Below she tells us more about the critical situation many frog species are currently facing and the important role zoos play in helping to protect these critically endangered animals in the wild:
“I’m a keeper on the herpetology and terrestrial invertebrate section. That means I help look after the zoo’s reptiles-amphibians and bugs. I love working with all of our animals-but my main interest lies with our frogs-toads-salamanders and caecilians.
“Devastatingly-we’re currently experiencing a global amphibian extinction crisis. Between 33 and 50% of the world’s amphibian species are at risk of extinction. As with many types of animals-habitat loss is causing the decline of many amphibian species. Often amphibians are specialised to very specific habitats-meaning they cannot simply relocate somewhere else if these habitats are destroyed.
“One huge threat that is exclusive to amphibians is the disease chytridiomycosis-often shortened to ‘chytrid’.
“Chytrid is a fungal disease that firstly affects the skin of amphibians. Amphibian skin is extremely delicate and permeable and is used to regulate water uptake. When the chytrid fungus invades amphibian skin it disrupts electrolyte levels causing the amphibian’s heart to stop. Some aquatic amphibians also use their skin for respiration and if this is disrupted by chytrid it can lead to suffocation. This extremely deadly disease is causing rapid decreases in population sizes at an alarming rate. Pollution of habitats-capture for the pet and food trades and the introduction of invasive animal species are also threatening many amphibian species.
“We can learn so much from the amphibians that live at the zoo that we wouldn’t be able to from frogs in the wild. We’re able to understand what triggers these animals to breed-what kind of conditions they prefer to live in and also what they need to be the healthiest animals they can be.
“This means that when we’re trying to save these animals in the wild-we can pinpoint the exact aspects of their natural environment which they need to strive. We can then target our conservation efforts where they will have the biggest positive impact.
“It also means that we are able to breed endangered species in the safety of captivity-where they aren’t subjected to the same threats as in the wild. We are also able to study animals in ways that wouldn’t be possible with wild frogs. For example-we have been able to trial radio-transmitter belts on our mountain chicken frogs-with the aim of using them to track them in the wild.
“Here at the zoo we are able to monitor the animals very closely for any negative effects of the belts and remove them immediately if any problems should develop. This means when the final belts are fitted on wild frogs we can be confident that they will not cause them any harm. Similarly-the technique of elastomer marking was developed for use with golden mantellas here at Chester Zoo.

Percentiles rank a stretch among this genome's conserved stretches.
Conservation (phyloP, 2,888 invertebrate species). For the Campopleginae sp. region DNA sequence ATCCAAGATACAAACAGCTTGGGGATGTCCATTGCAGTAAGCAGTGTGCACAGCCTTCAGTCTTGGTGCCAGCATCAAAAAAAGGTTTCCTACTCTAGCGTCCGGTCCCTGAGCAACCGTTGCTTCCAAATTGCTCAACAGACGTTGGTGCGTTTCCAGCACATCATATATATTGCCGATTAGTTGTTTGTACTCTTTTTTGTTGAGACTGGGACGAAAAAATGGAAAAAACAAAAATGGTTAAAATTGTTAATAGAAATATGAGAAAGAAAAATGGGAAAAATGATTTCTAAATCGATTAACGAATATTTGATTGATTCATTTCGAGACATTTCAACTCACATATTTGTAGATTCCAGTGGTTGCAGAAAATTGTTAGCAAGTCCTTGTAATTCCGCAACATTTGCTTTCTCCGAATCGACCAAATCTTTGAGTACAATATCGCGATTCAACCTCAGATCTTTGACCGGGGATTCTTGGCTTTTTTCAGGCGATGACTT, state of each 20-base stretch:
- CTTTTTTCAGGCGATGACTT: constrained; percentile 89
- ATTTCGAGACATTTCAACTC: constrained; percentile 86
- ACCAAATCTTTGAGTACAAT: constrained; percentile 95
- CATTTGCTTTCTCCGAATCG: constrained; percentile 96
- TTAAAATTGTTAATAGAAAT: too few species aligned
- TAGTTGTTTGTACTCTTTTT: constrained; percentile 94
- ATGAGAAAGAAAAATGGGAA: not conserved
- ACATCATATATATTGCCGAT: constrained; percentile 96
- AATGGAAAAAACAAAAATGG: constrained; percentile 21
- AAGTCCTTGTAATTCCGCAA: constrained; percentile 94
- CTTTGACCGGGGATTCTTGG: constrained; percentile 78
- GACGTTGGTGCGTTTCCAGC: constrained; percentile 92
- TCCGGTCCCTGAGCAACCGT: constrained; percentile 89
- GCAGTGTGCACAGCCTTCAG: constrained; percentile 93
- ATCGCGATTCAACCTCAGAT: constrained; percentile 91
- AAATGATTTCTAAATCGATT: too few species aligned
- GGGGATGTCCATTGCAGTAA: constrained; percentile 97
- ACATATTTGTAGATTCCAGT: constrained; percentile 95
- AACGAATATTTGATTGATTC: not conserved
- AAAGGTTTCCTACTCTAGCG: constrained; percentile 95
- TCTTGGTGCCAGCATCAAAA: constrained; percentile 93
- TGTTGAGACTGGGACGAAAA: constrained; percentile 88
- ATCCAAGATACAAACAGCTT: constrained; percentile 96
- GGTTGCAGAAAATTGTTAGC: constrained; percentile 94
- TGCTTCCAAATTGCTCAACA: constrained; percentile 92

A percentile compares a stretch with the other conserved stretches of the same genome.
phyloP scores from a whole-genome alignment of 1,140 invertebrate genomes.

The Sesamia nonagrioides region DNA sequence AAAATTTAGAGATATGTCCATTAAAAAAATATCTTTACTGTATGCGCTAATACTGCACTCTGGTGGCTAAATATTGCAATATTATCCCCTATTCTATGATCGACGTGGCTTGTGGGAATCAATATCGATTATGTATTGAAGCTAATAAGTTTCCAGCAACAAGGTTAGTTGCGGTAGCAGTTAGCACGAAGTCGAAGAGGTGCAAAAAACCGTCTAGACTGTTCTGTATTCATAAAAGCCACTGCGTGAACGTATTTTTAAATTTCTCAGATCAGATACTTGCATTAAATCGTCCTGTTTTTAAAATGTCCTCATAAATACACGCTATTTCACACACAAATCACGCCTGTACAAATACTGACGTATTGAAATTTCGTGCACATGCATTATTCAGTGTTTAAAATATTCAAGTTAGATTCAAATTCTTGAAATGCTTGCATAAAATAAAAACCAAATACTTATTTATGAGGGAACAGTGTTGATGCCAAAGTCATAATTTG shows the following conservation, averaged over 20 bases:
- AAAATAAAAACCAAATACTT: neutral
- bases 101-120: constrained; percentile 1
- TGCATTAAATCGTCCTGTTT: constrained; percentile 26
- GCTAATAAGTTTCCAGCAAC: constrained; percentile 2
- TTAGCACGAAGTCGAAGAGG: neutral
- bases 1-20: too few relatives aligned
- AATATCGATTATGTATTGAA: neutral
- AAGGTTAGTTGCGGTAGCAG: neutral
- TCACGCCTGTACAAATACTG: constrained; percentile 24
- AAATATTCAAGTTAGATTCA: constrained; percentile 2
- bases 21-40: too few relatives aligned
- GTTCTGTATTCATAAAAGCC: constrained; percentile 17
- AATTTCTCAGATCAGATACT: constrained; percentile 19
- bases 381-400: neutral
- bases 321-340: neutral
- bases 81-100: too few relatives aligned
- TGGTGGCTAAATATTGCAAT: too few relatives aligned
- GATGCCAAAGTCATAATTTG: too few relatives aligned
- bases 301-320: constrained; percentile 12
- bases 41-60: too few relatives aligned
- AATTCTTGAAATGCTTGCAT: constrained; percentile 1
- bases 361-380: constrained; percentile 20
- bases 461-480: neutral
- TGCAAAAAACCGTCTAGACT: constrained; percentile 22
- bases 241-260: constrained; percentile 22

“Working with the vet team we were able to monitor our group of mantellas after being marked with elastomer. This enabled us to determine that this type of marking has no negative effects on the frogs-and we were then able to pass on the technique to our project partners in Madagascar-Madagasikara Voakajy (MaVoa)-for use during their surveys of the wild frogs.
“Collaboration is absolutely essential if we want to come up with a solution for the amphibian extinction crisis. The situation is so huge and so dire for so many species of amphibian that a single organisation or institution cannot solve the problem alone. This has led to many zoos-universities and non-government organisations (NGOs) working together to develop captive breeding and release projects-education programmes-population surveys and scientific studies into amphibian disease.
“Amphibians are an extremely important group of animals. They play an essential role in the food web-controlling levels of algae (which is eaten by tadpoles) and insects like mosquitos. They also act as an important food source for many fish-reptiles-birds and mammals. Without them so many other species of animal would struggle to survive. They might be small and slimy and not everyone’s idea of beautiful-but they deserve to be protected just as much as the more popular animals. It would be a tragedy if we lose amphibians before people realise how special and important they are.
“I recently travelled to Madagascar as part of a Chester Zoo expedition team. I went to help the MaVoa field team survey the golden mantella frogs endemic to that region of Madagascar. These frogs are critically endangered in the wild-as the ponds they live in are being destroyed due to mining in the area. Together with MaVoa we want to monitor their population sizes in the wild-as well as the health of the frogs and which areas of the pond they prefer to live in. This is done by surveying the ponds several times throughout the year. As all golden mantella look same-(small and orange with no other markings) we inject a tiny amount of coloured elastomer under the skin on their hind legs to act as a distinguishing marker. This is really useful as it means we can track which frogs are found in which area throughout the year.
“I’ve looked after this species in the zoo for a few years now and have been able to develop my skills in elastomer marking. It was fantastic to have the opportunity to work with the MaVoa field team to survey these beautiful frogs.”